Lesson Three: How People Make Distilled Spirits
Chapter One: You’ve Got to Start with Fermentation
Yeasts are tiny creatures that have done humankind a lot of favors, though they’ve been known to bedevil people (women, particularly) as well. They wander about the world looking for sugars (or glycerines and other nutrients) to consume or at least transform in a complex series of metabolic conversions that can in the right circumstances produce alcohol.
You need merely jam a lot of grapes into a small container and the sweet juice will pool up in the container; the yeast will convert that sweetness to alcohol. It happens, frankly, without mankind’s assistance. Grape growers have seen birds get drunk on ripe grapes hanging on the vine.
Alcohol has been used for millennia to preserve the beneficial properties of nature’s offerings: barks, flowers, leaves and roots had healing powers but left to their own, they would rot or wither. But their potency and vigor could be sustained in an alcohol solution; the medicine might last for years instead of merely days.
And it was medicine after all. Like many of the medicines people have employed ever since, experimentation led to other activities. If a little bit of the stuff made you feel better, then maybe a lot would make you feel younger, smarter and more beautiful.
Let There Be Law
Laws and regulations regarding people’s intake of alcohol are nearly as old as alcohol itself. From the Aztec prohibition against drinking on any day but holidays (the penalties were stiff – banishment and/or death) to strictures against selling on holidays or during election (honestly, don’t we all need a drink to survive those?), society is still trying to control this powerful drink.
Distilled spirits usually come in for the strongest controls, because they are more concentrated versions of beer or wine. Most beers weigh in at three percent to eight percent alcohol; wine varies from eight percent to as much as seventeen percent, before fortification or the addition of spirits to wine, pushes that number much higher.
It’s Natural, Man
Beer-making and winemaking precede the practice of distillation by centuries or even millennia. We can’t be sure when it all happened; perhaps nobody was sober enough to take the credit for inventing any of these drinks. Wine is the simplest to create: collect some ripe, tasty grapes. Put the grapes in some sort of pot (you can only eat so many so you save the rest for later), put a lid on it (to keep the flies away) and yeast is soon gobbling up the sugars in the grape juice oozing to the bottom. Fermentation creates not only alcohol, but heat and carbon dioxide too. The heat makes the rest of the grapes pop and spill their juice and before long the lid is jumping, courtesy of the carbon dioxide. It’s no wonder that Aristotle used the word “spirits” to describe alcoholic drinks. Something weird was going on in that pot.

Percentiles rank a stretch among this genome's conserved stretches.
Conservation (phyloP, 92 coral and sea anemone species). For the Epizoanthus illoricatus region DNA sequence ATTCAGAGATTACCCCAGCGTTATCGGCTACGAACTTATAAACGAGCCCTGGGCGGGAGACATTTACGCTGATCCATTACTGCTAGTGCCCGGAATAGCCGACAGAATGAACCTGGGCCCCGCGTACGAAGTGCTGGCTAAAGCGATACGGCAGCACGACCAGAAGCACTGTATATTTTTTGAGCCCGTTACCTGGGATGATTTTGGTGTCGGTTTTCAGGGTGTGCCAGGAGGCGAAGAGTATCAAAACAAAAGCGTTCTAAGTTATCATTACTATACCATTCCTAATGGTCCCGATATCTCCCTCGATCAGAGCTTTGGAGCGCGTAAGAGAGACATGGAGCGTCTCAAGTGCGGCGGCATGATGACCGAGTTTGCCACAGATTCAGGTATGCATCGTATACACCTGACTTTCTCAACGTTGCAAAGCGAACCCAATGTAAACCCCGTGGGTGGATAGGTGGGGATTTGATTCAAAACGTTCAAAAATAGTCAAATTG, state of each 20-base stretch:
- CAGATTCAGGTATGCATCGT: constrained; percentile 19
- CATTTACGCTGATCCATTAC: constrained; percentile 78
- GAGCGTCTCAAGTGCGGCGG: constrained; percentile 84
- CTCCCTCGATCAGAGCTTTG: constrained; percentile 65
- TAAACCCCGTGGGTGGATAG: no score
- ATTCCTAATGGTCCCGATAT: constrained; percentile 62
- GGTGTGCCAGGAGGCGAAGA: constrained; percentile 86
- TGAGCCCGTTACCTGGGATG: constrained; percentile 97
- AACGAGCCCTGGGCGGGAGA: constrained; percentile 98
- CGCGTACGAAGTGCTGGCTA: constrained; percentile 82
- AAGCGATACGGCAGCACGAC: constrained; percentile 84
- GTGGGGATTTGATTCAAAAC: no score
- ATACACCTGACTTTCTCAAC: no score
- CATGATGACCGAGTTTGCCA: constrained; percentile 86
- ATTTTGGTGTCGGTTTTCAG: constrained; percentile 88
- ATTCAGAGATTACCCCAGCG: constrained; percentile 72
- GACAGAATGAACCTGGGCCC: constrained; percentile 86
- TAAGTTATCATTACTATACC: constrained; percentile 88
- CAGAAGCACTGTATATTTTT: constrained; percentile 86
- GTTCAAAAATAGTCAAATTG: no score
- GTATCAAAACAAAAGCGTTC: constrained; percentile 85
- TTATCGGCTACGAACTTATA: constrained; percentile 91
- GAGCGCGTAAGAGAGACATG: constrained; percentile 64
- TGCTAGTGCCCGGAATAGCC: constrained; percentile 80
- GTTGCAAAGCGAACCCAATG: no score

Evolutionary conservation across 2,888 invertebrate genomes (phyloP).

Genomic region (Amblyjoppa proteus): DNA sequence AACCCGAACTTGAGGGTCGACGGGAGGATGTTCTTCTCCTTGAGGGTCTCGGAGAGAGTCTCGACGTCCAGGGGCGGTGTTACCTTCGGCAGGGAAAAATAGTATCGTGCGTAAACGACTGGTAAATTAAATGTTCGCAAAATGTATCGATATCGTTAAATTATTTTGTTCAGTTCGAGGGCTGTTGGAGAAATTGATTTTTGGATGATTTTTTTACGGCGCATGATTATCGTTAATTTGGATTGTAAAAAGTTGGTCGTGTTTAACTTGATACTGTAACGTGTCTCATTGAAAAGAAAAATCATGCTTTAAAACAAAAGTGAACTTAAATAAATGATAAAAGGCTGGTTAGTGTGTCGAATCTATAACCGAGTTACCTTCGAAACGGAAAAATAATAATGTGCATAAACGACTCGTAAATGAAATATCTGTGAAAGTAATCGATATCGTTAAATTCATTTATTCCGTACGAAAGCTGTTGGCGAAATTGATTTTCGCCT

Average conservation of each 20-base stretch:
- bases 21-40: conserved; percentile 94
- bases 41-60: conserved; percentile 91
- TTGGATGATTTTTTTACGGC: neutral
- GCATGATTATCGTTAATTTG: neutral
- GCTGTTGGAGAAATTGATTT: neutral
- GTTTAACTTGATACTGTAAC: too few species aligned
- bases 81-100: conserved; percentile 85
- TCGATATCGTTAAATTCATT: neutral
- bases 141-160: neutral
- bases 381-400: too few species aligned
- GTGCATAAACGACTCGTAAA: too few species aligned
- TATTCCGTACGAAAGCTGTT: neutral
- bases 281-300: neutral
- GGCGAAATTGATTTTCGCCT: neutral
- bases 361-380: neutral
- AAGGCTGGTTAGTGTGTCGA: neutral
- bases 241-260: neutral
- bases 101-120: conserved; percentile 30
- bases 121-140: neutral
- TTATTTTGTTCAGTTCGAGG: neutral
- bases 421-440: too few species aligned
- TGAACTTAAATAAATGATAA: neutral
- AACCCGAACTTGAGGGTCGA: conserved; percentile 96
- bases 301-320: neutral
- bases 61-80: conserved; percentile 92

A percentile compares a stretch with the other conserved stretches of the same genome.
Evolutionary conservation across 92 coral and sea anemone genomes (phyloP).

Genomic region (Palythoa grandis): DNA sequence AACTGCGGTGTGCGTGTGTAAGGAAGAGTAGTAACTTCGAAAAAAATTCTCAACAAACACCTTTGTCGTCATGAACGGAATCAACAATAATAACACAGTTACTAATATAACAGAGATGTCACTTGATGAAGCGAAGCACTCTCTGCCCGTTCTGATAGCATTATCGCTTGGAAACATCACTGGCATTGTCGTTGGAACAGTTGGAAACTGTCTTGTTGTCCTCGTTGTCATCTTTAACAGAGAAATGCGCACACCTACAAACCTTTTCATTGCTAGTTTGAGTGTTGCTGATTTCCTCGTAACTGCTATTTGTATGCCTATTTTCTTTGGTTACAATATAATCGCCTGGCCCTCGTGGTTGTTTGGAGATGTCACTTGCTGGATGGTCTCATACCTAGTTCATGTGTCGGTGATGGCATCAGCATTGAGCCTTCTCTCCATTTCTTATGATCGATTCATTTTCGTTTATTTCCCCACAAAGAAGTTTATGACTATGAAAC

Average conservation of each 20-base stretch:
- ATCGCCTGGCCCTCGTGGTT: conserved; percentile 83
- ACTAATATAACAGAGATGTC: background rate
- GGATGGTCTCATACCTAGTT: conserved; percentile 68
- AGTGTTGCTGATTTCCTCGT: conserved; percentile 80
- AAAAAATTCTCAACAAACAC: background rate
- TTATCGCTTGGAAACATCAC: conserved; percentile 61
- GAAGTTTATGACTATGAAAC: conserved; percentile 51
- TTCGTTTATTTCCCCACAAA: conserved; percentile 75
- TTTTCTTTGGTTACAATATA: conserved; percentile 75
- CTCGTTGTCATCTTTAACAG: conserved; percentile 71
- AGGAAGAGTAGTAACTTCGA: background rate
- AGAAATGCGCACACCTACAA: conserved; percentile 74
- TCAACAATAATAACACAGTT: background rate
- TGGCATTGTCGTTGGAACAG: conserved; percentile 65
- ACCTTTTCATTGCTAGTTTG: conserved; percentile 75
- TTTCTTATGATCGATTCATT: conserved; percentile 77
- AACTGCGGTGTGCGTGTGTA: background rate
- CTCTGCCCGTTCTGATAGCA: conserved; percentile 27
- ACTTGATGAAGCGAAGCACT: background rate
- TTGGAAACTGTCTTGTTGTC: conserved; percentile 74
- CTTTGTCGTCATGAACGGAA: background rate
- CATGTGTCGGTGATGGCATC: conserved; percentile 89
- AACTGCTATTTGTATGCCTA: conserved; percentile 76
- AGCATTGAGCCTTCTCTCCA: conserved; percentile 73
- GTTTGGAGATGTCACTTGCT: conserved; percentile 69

Today’s winemakers are far more sophisticated: we use wooden barrels or stainless steel tanks instead of clay pots, though the newest gimmick in winemaking is a cement urn. We carefully control the temperature of our container (or its surroundings), and we make clever choices as to the timing of the fermentation, or when the grape juice is poured out of the container into another container (perhaps we want to age the wine in barrels for a bit longer), or when we finally pour the wine into a bottle and drop a cork or screwcap on it. But our winemakers aren’t doing much that wasn’t done five thousand years ago.
While winemaking likely preceded beer making, beer is considered the first alcohol beverage of civilization. Why? Because wine can be made on a very small scale, one pot at a time. In order to make beer, there has to be a lot of grain, so much grain that a society finds that only so much bread or pasta or cakes can be made and kept and still there is leftover grain that needs to be preserved for the coming months.
Beer Is Easy
Most books will argue that beer making was some sort of happy accident. Happy it was, we can be sure, but we do our ancestors a disservice when we think that they didn’t know what they were doing and somehow stumbled onto beer. Indeed, you have to set out to make beer in order to make a potable drink.
First, you make the grain warm and moist, like it would be in springtime, or like at the bottom of an urn buried in the ground. The grain, thinking it’s time to start growing into a plant, begins converting its starches into sugar so that it has energy to grow. Now roast the grain, so that it doesn’t use up the sugar trying to grow. Now grind it and add water, making it into a kind of soupy cereal. Boil it to kill off any bad bugs and then wait for yeast to do its thing. It will.
Contemporary beer makers will add hops (and other flavorings and potential preservatives – the hops flower is both) and then capture the carbon dioxide so that they can pump it back into the beer before it goes into bottle, can or keg. But they too are doing as our ancestors have done; they’re simply being more precise about an ancient practice.